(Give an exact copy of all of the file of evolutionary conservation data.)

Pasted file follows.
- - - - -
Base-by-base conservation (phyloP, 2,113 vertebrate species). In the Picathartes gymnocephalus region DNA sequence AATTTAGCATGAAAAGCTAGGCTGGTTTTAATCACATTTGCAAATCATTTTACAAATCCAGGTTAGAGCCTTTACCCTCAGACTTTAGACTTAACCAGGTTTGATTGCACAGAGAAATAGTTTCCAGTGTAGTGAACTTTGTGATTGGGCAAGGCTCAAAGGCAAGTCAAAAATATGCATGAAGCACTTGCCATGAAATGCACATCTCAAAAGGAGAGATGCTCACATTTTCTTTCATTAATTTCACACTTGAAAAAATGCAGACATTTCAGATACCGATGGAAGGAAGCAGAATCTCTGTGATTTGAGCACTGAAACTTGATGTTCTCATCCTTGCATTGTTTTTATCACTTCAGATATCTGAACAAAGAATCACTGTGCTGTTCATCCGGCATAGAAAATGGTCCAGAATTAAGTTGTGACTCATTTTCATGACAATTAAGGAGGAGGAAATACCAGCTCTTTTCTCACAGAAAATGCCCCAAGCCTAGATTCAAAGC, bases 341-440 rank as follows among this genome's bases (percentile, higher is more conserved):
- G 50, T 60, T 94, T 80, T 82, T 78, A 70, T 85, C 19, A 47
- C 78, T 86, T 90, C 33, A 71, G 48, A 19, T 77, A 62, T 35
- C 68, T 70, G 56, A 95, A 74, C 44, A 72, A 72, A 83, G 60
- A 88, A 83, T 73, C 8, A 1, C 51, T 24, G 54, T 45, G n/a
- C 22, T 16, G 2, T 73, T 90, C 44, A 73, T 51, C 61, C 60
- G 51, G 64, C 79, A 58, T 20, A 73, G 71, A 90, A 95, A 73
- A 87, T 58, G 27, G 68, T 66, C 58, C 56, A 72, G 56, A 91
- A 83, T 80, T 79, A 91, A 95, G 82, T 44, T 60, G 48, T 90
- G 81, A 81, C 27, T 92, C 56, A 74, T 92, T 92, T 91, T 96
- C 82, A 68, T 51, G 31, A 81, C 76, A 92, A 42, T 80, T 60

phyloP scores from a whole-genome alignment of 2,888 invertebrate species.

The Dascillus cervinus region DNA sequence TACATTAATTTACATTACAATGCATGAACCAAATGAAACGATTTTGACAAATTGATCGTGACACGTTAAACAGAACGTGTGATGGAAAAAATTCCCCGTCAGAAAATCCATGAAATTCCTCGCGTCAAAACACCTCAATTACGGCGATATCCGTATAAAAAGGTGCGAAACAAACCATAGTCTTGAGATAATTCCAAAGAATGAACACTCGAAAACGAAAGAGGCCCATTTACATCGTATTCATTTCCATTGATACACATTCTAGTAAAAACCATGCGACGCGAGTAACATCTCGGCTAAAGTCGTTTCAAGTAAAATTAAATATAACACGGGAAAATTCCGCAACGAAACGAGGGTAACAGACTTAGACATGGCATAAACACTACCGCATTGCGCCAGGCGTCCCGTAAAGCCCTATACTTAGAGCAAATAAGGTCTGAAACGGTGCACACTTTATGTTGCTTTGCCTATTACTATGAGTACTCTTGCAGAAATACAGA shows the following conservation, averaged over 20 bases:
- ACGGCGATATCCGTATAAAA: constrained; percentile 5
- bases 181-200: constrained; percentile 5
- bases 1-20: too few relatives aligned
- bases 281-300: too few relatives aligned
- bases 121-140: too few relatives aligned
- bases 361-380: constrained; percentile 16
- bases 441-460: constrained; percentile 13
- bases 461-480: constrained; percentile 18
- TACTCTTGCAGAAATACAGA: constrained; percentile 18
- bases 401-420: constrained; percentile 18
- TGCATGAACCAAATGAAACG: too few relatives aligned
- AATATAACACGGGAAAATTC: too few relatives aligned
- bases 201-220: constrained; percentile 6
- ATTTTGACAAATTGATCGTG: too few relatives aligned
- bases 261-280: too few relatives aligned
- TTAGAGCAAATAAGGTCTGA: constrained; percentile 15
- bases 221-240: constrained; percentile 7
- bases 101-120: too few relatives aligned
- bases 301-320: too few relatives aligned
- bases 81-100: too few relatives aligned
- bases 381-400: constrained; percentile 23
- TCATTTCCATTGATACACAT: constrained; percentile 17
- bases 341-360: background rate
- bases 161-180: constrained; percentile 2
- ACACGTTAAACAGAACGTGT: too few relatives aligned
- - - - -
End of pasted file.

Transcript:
Base-by-base conservation (phyloP, 2,113 vertebrate species). In the Picathartes gymnocephalus region DNA sequence AATTTAGCATGAAAAGCTAGGCTGGTTTTAATCACATTTGCAAATCATTTTACAAATCCAGGTTAGAGCCTTTACCCTCAGACTTTAGACTTAACCAGGTTTGATTGCACAGAGAAATAGTTTCCAGTGTAGTGAACTTTGTGATTGGGCAAGGCTCAAAGGCAAGTCAAAAATATGCATGAAGCACTTGCCATGAAATGCACATCTCAAAAGGAGAGATGCTCACATTTTCTTTCATTAATTTCACACTTGAAAAAATGCAGACATTTCAGATACCGATGGAAGGAAGCAGAATCTCTGTGATTTGAGCACTGAAACTTGATGTTCTCATCCTTGCATTGTTTTTATCACTTCAGATATCTGAACAAAGAATCACTGTGCTGTTCATCCGGCATAGAAAATGGTCCAGAATTAAGTTGTGACTCATTTTCATGACAATTAAGGAGGAGGAAATACCAGCTCTTTTCTCACAGAAAATGCCCCAAGCCTAGATTCAAAGC, bases 341-440 rank as follows among this genome's bases (percentile, higher is more conserved):
- G 50, T 60, T 94, T 80, T 82, T 78, A 70, T 85, C 19, A 47
- C 78, T 86, T 90, C 33, A 71, G 48, A 19, T 77, A 62, T 35
- C 68, T 70, G 56, A 95, A 74, C 44, A 72, A 72, A 83, G 60
- A 88, A 83, T 73, C 8, A 1, C 51, T 24, G 54, T 45, G n/a
- C 22, T 16, G 2, T 73, T 90, C 44, A 73, T 51, C 61, C 60
- G 51, G 64, C 79, A 58, T 20, A 73, G 71, A 90, A 95, A 73
- A 87, T 58, G 27, G 68, T 66, C 58, C 56, A 72, G 56, A 91
- A 83, T 80, T 79, A 91, A 95, G 82, T 44, T 60, G 48, T 90
- G 81, A 81, C 27, T 92, C 56, A 74, T 92, T 92, T 91, T 96
- C 82, A 68, T 51, G 31, A 81, C 76, A 92, A 42, T 80, T 60

phyloP scores from a whole-genome alignment of 2,888 invertebrate species.

The Dascillus cervinus region DNA sequence TACATTAATTTACATTACAATGCATGAACCAAATGAAACGATTTTGACAAATTGATCGTGACACGTTAAACAGAACGTGTGATGGAAAAAATTCCCCGTCAGAAAATCCATGAAATTCCTCGCGTCAAAACACCTCAATTACGGCGATATCCGTATAAAAAGGTGCGAAACAAACCATAGTCTTGAGATAATTCCAAAGAATGAACACTCGAAAACGAAAGAGGCCCATTTACATCGTATTCATTTCCATTGATACACATTCTAGTAAAAACCATGCGACGCGAGTAACATCTCGGCTAAAGTCGTTTCAAGTAAAATTAAATATAACACGGGAAAATTCCGCAACGAAACGAGGGTAACAGACTTAGACATGGCATAAACACTACCGCATTGCGCCAGGCGTCCCGTAAAGCCCTATACTTAGAGCAAATAAGGTCTGAAACGGTGCACACTTTATGTTGCTTTGCCTATTACTATGAGTACTCTTGCAGAAATACAGA shows the following conservation, averaged over 20 bases:
- ACGGCGATATCCGTATAAAA: constrained; percentile 5
- bases 181-200: constrained; percentile 5
- bases 1-20: too few relatives aligned
- bases 281-300: too few relatives aligned
- bases 121-140: too few relatives aligned
- bases 361-380: constrained; percentile 16
- bases 441-460: constrained; percentile 13
- bases 461-480: constrained; percentile 18
- TACTCTTGCAGAAATACAGA: constrained; percentile 18
- bases 401-420: constrained; percentile 18
- TGCATGAACCAAATGAAACG: too few relatives aligned
- AATATAACACGGGAAAATTC: too few relatives aligned
- bases 201-220: constrained; percentile 6
- ATTTTGACAAATTGATCGTG: too few relatives aligned
- bases 261-280: too few relatives aligned
- TTAGAGCAAATAAGGTCTGA: constrained; percentile 15
- bases 221-240: constrained; percentile 7
- bases 101-120: too few relatives aligned
- bases 301-320: too few relatives aligned
- bases 81-100: too few relatives aligned
- bases 381-400: constrained; percentile 23
- TCATTTCCATTGATACACAT: constrained; percentile 17
- bases 341-360: background rate
- bases 161-180: constrained; percentile 2
- ACACGTTAAACAGAACGTGT: too few relatives aligned